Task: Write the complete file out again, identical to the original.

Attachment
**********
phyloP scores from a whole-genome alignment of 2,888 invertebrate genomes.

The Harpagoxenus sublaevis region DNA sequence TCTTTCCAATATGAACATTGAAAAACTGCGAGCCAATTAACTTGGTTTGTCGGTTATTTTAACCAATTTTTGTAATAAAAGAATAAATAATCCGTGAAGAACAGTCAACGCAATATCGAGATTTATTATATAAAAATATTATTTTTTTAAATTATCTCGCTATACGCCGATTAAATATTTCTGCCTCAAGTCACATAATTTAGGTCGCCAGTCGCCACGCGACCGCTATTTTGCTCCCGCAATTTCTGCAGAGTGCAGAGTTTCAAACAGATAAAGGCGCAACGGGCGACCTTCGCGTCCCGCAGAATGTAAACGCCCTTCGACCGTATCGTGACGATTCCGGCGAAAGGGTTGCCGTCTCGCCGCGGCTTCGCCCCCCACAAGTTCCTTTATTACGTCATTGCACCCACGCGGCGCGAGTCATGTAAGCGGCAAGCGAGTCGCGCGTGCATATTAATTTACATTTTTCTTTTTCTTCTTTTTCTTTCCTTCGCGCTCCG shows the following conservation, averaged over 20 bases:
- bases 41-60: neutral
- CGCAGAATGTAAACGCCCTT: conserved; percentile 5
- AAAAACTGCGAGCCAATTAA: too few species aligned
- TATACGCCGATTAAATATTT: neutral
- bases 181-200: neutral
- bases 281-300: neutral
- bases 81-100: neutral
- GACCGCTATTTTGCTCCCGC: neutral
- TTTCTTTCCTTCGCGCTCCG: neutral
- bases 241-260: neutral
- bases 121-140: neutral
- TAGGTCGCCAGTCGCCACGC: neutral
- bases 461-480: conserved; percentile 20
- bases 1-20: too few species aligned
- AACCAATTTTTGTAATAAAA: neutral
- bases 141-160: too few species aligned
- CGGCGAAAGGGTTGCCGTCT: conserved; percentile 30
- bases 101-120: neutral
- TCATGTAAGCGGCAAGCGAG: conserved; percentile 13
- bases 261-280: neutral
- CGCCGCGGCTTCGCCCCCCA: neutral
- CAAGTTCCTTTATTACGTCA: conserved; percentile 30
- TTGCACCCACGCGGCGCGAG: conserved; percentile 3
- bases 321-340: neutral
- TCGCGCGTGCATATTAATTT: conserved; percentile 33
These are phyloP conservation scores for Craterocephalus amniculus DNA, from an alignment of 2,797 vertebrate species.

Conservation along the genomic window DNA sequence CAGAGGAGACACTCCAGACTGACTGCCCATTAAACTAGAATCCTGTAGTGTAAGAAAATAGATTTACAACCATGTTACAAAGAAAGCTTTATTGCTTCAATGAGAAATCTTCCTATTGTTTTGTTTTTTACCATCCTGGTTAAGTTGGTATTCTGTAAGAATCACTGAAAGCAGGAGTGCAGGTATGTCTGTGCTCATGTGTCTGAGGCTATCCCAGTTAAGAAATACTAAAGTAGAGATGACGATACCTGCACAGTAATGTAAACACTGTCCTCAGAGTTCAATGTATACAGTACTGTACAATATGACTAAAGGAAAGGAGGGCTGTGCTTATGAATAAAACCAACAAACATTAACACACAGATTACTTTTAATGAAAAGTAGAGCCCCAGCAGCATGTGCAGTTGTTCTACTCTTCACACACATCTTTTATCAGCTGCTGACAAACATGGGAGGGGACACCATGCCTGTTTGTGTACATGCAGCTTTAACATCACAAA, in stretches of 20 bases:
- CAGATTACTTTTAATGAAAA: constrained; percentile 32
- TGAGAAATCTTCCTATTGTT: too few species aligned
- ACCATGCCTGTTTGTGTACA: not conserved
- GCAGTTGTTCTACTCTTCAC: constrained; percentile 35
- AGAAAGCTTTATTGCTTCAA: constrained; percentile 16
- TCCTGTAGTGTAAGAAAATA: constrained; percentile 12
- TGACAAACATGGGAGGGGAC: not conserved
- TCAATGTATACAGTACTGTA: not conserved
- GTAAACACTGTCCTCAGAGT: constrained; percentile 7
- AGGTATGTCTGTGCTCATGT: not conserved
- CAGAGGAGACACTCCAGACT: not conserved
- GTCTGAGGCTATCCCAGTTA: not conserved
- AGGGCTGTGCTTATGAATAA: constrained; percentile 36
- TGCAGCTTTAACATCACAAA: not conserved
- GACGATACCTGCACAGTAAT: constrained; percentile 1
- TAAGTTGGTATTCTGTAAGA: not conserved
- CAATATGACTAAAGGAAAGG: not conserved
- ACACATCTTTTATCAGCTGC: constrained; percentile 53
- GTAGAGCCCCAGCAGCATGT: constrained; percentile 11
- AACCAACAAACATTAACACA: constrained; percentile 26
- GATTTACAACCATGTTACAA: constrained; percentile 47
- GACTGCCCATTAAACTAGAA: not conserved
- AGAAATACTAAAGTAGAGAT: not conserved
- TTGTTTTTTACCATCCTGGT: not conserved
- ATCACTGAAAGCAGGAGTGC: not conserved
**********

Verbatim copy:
phyloP scores from a whole-genome alignment of 2,888 invertebrate genomes.

The Harpagoxenus sublaevis region DNA sequence TCTTTCCAATATGAACATTGAAAAACTGCGAGCCAATTAACTTGGTTTGTCGGTTATTTTAACCAATTTTTGTAATAAAAGAATAAATAATCCGTGAAGAACAGTCAACGCAATATCGAGATTTATTATATAAAAATATTATTTTTTTAAATTATCTCGCTATACGCCGATTAAATATTTCTGCCTCAAGTCACATAATTTAGGTCGCCAGTCGCCACGCGACCGCTATTTTGCTCCCGCAATTTCTGCAGAGTGCAGAGTTTCAAACAGATAAAGGCGCAACGGGCGACCTTCGCGTCCCGCAGAATGTAAACGCCCTTCGACCGTATCGTGACGATTCCGGCGAAAGGGTTGCCGTCTCGCCGCGGCTTCGCCCCCCACAAGTTCCTTTATTACGTCATTGCACCCACGCGGCGCGAGTCATGTAAGCGGCAAGCGAGTCGCGCGTGCATATTAATTTACATTTTTCTTTTTCTTCTTTTTCTTTCCTTCGCGCTCCG shows the following conservation, averaged over 20 bases:
- bases 41-60: neutral
- CGCAGAATGTAAACGCCCTT: conserved; percentile 5
- AAAAACTGCGAGCCAATTAA: too few species aligned
- TATACGCCGATTAAATATTT: neutral
- bases 181-200: neutral
- bases 281-300: neutral
- bases 81-100: neutral
- GACCGCTATTTTGCTCCCGC: neutral
- TTTCTTTCCTTCGCGCTCCG: neutral
- bases 241-260: neutral
- bases 121-140: neutral
- TAGGTCGCCAGTCGCCACGC: neutral
- bases 461-480: conserved; percentile 20
- bases 1-20: too few species aligned
- AACCAATTTTTGTAATAAAA: neutral
- bases 141-160: too few species aligned
- CGGCGAAAGGGTTGCCGTCT: conserved; percentile 30
- bases 101-120: neutral
- TCATGTAAGCGGCAAGCGAG: conserved; percentile 13
- bases 261-280: neutral
- CGCCGCGGCTTCGCCCCCCA: neutral
- CAAGTTCCTTTATTACGTCA: conserved; percentile 30
- TTGCACCCACGCGGCGCGAG: conserved; percentile 3
- bases 321-340: neutral
- TCGCGCGTGCATATTAATTT: conserved; percentile 33
These are phyloP conservation scores for Craterocephalus amniculus DNA, from an alignment of 2,797 vertebrate species.

Conservation along the genomic window DNA sequence CAGAGGAGACACTCCAGACTGACTGCCCATTAAACTAGAATCCTGTAGTGTAAGAAAATAGATTTACAACCATGTTACAAAGAAAGCTTTATTGCTTCAATGAGAAATCTTCCTATTGTTTTGTTTTTTACCATCCTGGTTAAGTTGGTATTCTGTAAGAATCACTGAAAGCAGGAGTGCAGGTATGTCTGTGCTCATGTGTCTGAGGCTATCCCAGTTAAGAAATACTAAAGTAGAGATGACGATACCTGCACAGTAATGTAAACACTGTCCTCAGAGTTCAATGTATACAGTACTGTACAATATGACTAAAGGAAAGGAGGGCTGTGCTTATGAATAAAACCAACAAACATTAACACACAGATTACTTTTAATGAAAAGTAGAGCCCCAGCAGCATGTGCAGTTGTTCTACTCTTCACACACATCTTTTATCAGCTGCTGACAAACATGGGAGGGGACACCATGCCTGTTTGTGTACATGCAGCTTTAACATCACAAA, in stretches of 20 bases:
- CAGATTACTTTTAATGAAAA: constrained; percentile 32
- TGAGAAATCTTCCTATTGTT: too few species aligned
- ACCATGCCTGTTTGTGTACA: not conserved
- GCAGTTGTTCTACTCTTCAC: constrained; percentile 35
- AGAAAGCTTTATTGCTTCAA: constrained; percentile 16
- TCCTGTAGTGTAAGAAAATA: constrained; percentile 12
- TGACAAACATGGGAGGGGAC: not conserved
- TCAATGTATACAGTACTGTA: not conserved
- GTAAACACTGTCCTCAGAGT: constrained; percentile 7
- AGGTATGTCTGTGCTCATGT: not conserved
- CAGAGGAGACACTCCAGACT: not conserved
- GTCTGAGGCTATCCCAGTTA: not conserved
- AGGGCTGTGCTTATGAATAA: constrained; percentile 36
- TGCAGCTTTAACATCACAAA: not conserved
- GACGATACCTGCACAGTAAT: constrained; percentile 1
- TAAGTTGGTATTCTGTAAGA: not conserved
- CAATATGACTAAAGGAAAGG: not conserved
- ACACATCTTTTATCAGCTGC: constrained; percentile 53
- GTAGAGCCCCAGCAGCATGT: constrained; percentile 11
- AACCAACAAACATTAACACA: constrained; percentile 26
- GATTTACAACCATGTTACAA: constrained; percentile 47
- GACTGCCCATTAAACTAGAA: not conserved
- AGAAATACTAAAGTAGAGAT: not conserved
- TTGTTTTTTACCATCCTGGT: not conserved
- ATCACTGAAAGCAGGAGTGC: not conserved